DJI’s Mavic Pro fold-up drone detects obstacles

September 28th, 2016 by Mark Daly in Industry News No Comments »

DJI – the world’s bestselling drone manufacturer – has announced its first foldable aircraft to be targeted at consumers.

The Chinese company says the quadcopter can be compressed to roughly the size of a water bottle for transportation.

The Mavic Pro’s launch comes a week after the action-cam specialist GoPro revealed a foldable drone of its own.

The two models are a similar price, but DJI’s machine has the advantage of featuring obstacle-avoidance sensors.

The Mavic Pro is also smaller, can fly further away from its operator and can stay airborne for longer periods of time, according to its specifications.

“DJI already had the mind share and the market share in terms of drones, but releasing something this high-end, this affordable and this portable is going to make it even tougher for GoPro,” commented Cam Bunton, contributing editor of the tech review site Pocket-lint.

“In particular, obstacle avoidance will make the Mavic Pro a lot more attractive to first-time buyers because it will stop it crashing into things and it also provides tactile feedback on the controller to warn when the drone is getting near to an object.”

DJI's Mavic Pro fold-up drone detects obstacles ilicomm Technology SolutionsImage copyrightDJI
Image captionThe Mavic Pro is designed to fit in a bag

Global sales of consumer drones totalled $355.9m (£275m) last year, but the sector is forecast to grow to more than $4bn by 2024, according to a recent report by theUS consultancy Grand View Research.

It noted that the “threat of accidents” was one of the factors that had limited sales to date.

DJI's Mavic Pro fold-up drone detects obstacles ilicomm Technology SolutionsImage copyrightGOPRO
Image captionGoPro’s Karma drone can also be packed away for transportation

Safety features

The Mavic Pro is not DJI’s first foldable design – it sells larger octocopters with adjustable arms for industrial applications – but it represents its most compact model.

“Mavic Pro is a technological triumph filled with features that once again show how DJI leads the industry,” said the company’s chief executive Frank Wang.

The machine includes a front-facing collision-avoidance system that can spot obstacles up to 15m (49ft) away when travelling below 36km/h (22mph).

Additional sensors detect the terrain below, allowing it to avoid being caught out by upward slopes.

DJI's Mavic Pro fold-up drone detects obstacles ilicomm Technology SolutionsImage copyrightDJI
Image captionCamera sensors on the base of the drone mean it can be set to fly at a constant height

Another Chinese company – Yuneec – uses rival obstacle-detection technology developed by Intel, but otherwise the facility remains a rarity among commercial drones.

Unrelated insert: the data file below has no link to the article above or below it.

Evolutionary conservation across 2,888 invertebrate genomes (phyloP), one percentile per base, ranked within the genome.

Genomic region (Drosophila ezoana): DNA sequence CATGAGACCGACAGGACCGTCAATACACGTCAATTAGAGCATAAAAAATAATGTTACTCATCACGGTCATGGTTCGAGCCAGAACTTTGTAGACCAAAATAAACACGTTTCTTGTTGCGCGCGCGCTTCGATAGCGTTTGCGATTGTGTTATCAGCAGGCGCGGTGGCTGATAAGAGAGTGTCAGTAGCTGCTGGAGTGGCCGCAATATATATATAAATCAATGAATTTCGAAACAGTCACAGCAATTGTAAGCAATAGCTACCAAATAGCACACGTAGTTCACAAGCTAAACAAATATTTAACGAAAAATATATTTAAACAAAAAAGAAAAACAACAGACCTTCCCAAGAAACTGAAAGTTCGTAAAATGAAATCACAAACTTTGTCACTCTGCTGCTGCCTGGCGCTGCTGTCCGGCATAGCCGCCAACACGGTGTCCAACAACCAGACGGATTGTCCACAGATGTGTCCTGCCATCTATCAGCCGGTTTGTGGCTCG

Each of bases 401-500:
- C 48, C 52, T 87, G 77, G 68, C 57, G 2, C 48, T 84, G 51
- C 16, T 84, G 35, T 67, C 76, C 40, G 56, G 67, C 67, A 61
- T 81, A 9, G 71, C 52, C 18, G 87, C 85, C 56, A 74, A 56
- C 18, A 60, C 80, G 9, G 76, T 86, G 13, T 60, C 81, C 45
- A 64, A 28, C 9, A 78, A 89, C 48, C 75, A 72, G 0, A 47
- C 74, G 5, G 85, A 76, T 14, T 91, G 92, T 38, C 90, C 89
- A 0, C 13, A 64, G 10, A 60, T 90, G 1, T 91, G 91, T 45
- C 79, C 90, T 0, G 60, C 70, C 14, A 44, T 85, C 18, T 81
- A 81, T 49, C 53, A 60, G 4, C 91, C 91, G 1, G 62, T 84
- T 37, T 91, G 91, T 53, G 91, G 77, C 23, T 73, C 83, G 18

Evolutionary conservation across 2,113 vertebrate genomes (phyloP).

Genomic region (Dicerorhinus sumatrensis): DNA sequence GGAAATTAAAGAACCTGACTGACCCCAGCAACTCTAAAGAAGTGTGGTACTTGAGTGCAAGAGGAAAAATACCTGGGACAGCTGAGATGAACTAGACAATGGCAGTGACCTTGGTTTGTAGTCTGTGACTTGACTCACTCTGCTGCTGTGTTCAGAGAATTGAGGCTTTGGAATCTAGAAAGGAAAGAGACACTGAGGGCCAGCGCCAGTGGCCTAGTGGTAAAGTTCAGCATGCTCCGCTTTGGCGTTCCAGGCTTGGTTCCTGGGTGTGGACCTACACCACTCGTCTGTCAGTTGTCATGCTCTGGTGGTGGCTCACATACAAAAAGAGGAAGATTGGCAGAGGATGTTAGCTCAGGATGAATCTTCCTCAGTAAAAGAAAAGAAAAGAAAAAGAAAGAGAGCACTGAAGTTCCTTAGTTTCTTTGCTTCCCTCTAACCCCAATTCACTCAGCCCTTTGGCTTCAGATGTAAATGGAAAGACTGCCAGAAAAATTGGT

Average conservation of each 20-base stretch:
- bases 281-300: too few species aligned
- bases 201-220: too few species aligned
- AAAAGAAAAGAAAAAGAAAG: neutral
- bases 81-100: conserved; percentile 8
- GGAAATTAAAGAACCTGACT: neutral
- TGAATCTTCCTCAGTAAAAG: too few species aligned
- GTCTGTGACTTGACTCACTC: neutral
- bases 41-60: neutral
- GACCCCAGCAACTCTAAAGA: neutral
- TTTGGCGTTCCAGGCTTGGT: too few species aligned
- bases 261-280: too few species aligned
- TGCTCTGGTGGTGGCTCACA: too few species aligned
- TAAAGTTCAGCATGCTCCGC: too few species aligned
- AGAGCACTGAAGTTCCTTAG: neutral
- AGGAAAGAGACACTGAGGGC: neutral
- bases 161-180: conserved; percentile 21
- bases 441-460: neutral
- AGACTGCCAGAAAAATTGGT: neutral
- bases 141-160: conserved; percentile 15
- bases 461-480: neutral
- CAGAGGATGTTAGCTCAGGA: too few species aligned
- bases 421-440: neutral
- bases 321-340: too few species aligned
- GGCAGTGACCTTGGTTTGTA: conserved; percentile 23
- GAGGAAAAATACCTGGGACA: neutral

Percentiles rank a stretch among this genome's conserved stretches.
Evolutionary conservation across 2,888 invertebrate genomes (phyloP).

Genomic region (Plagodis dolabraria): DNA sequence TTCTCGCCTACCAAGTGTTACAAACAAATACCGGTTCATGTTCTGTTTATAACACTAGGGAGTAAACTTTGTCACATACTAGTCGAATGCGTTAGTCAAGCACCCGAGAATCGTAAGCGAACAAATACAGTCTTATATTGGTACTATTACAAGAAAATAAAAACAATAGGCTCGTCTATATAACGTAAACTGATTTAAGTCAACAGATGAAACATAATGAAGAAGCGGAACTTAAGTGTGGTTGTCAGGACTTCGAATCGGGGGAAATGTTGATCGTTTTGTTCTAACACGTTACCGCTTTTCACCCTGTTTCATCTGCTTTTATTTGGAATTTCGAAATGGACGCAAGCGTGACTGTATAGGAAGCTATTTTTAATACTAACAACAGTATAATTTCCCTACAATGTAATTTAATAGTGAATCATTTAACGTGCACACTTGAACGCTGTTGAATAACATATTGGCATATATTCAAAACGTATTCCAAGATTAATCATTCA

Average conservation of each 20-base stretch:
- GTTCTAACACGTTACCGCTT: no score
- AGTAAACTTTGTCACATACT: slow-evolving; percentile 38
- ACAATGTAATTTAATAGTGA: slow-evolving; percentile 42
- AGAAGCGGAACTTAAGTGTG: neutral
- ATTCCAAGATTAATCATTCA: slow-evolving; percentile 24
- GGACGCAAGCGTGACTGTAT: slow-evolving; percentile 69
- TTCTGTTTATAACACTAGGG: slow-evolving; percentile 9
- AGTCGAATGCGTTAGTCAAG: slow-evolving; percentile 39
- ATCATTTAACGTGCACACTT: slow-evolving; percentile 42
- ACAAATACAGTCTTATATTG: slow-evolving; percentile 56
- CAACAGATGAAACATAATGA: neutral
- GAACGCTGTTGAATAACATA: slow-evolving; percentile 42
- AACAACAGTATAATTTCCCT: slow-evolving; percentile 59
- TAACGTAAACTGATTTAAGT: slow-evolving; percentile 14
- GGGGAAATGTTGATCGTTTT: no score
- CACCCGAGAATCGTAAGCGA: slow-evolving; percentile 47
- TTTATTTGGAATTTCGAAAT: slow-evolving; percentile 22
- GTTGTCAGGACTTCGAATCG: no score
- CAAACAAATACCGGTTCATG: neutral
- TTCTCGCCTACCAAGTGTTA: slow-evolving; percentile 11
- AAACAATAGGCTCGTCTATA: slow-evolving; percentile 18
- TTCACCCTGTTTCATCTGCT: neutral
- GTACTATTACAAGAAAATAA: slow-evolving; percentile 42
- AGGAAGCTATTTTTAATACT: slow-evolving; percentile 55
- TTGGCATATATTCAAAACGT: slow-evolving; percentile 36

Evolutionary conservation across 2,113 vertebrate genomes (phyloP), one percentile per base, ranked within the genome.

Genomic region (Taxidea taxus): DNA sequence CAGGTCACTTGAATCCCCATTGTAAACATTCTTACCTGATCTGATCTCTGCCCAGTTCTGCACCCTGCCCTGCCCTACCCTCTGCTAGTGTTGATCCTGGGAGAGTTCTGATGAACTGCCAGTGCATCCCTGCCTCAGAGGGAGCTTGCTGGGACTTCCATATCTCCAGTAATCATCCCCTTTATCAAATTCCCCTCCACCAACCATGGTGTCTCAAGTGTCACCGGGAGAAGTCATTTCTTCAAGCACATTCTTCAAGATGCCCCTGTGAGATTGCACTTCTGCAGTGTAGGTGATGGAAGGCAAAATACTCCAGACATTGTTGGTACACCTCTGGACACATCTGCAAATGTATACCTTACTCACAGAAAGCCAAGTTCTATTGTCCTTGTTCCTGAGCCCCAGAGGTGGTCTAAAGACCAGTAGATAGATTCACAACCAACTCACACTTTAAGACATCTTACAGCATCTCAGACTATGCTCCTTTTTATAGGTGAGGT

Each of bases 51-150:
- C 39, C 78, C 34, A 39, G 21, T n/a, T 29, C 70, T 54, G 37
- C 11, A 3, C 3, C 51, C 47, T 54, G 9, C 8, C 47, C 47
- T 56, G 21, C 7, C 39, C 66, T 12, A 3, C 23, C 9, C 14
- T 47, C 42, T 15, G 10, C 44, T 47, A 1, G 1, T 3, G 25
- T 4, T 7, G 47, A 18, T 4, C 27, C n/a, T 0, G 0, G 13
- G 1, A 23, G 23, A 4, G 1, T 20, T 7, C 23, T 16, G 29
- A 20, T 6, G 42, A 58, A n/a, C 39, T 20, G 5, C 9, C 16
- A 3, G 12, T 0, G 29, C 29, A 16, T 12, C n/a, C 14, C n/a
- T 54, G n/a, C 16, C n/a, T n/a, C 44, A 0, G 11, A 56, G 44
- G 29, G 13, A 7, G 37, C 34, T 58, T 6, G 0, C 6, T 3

Other benefits the Mavic Pro has over Karma include:

  • a maximum speed of 64.8 km/h (40mph) – 8km/h faster than GoPro
  • a maximum range of 7km (4.3 miles) – 6km further than GoPro
  • up to 27 minutes of flight-time on a battery charge – seven minutes longer than the figure GoPro quotes
  • geo-fencing software, which prevents the aircraft flying into restricted zones including the skies close to airports
  • countdown lights and gesture-recognition software to help owners take selfies

However, the Mavic Pro lacks the Karma’s ability to detach its camera and stabiliser – meaning users face an additional cost if they want to film smooth handheld footage.

In addition, it requires the use of a smartphone if the owner wants to monitor what video is being recorded.

But DJI does offer an alternative: a new pair of goggles that offer a drone’s-eye-view with a reduced lag time of 120 milliseconds between image capture and playback.

DJI's Mavic Pro fold-up drone detects obstacles ilicomm Technology SolutionsImage copyrightDJI
Image captionDJI’s headset offers views from its drone in 1080p high definition resolution

When wearing the goggles, the user’s head movements direct the drone’s path.

This may appeal to drone race enthusiasts, but DJI notes it may contravene local regulations.

The UK’s Civil Aviation Authority, for example, requires drones to be kept within sight at all times.

DJI is charging £999 for the Mavic Pro, which will become available in mid-October.

The Karma costs £719 as a standalone unit without a camera, but that rises to £1,000 when packaged alongside GoPro’s Hero5 Black action cam.

Analysis: Dave Lee, North America technology reporter

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Media captionWatch: Dave Lee gets hands on with GoPro’s Karma quadcopter

Just last week, I was up a mountain, getting to grips with GoPro’s first drone – a device the loss-making company needs to do well if it is to fend off increased competition in the action-cam sector.

But the Mavic Pro appears to beat GoPro’s Karma in several key areas.

Most tempting for potential buyers might be the reduced risk of smashing their new, expensive kit into a brick wall.

One strong selling point for Karma, though, is the detachable gimbal, which lets people create lovely, smooth shots both on and off the drone.

GoPro is also confident that its quick-editing software and strong brand will make the Karma stand out.

But on paper, at least, DJI’s product is stronger.

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